The number of monarch butterflies spending the winter in Mexico has drastically declined in recent years, and experts are now reporting that their numbers are down for the second straight year in a row.
Monarch butterflies spend the winter season in Mexico and then migrate north into the United States and Canada in the spring and summer. Their populations are counted by the number of acres of trees that they occupy.
This year’s count of 6.12 acres is down from the 7.19 acres last winter. According to Monarch Watch, the butterflies were spread across 44 acres of trees just two decades ago. Since that time, there has been an 80 percent decline in their population.
Jorge Rickards is the head of the World Wildlife Fund in Mexico.
“The decrease is attributed to the presence of two tropical storms and three hurricanes that hit the Atlantic coasts in mid-September 2017 when migration begins,” said Rickards. “This impacted the number of Monarchs that arrived in Mexico.”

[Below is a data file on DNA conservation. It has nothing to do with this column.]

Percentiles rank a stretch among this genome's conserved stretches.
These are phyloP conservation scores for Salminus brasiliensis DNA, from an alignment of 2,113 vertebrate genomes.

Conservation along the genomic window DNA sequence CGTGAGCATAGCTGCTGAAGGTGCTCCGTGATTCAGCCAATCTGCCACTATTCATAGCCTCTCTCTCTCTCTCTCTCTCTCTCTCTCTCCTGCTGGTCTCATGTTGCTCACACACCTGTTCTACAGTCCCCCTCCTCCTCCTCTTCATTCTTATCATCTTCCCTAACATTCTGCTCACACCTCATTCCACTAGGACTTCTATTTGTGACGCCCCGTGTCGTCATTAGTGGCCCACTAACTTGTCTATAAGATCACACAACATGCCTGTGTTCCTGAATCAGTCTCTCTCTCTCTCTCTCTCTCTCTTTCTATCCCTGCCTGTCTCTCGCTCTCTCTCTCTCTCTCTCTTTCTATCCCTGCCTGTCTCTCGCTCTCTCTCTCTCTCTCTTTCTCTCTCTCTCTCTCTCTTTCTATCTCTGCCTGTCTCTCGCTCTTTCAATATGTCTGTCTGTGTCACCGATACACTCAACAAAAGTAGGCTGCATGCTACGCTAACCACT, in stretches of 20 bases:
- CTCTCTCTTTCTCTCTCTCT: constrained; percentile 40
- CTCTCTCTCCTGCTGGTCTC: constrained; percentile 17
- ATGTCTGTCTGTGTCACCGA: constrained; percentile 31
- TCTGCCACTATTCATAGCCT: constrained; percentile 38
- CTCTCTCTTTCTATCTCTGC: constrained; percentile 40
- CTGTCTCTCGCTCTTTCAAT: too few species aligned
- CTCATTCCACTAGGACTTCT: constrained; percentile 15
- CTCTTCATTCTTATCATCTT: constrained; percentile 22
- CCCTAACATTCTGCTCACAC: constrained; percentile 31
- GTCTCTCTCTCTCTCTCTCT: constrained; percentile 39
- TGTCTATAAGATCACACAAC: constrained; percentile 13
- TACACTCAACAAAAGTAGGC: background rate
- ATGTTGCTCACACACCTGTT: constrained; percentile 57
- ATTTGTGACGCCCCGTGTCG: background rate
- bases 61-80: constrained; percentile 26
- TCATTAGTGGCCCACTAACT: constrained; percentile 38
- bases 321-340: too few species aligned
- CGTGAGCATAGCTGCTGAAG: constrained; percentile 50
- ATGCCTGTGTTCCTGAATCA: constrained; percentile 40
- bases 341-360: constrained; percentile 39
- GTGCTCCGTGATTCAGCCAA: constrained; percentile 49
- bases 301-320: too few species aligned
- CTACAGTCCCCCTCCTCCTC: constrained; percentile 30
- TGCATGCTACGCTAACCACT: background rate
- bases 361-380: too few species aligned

Rickards explained that unseasonably warm temperatures in the midwestern and northeastern United States also contributed to a late migration and lower numbers. He said that illegal logging and habitat destruction are the primary threats to the future of the Monarch butterfly.
“But how many monarch butterflies arrive to hibernate to the mountains of Mexico depend on how many can survive during their migration route in the United States, Canada and Mexico,” said Rickards.
In the United States, the use of herbicides has led to the widespread eradication of milkweed that monarch caterpillars feed on, and their survival is threatened as well. The U.S. Fish and Wildlife Service may soon declare the Monarch to be endangered, which would lead to measures to protect the species.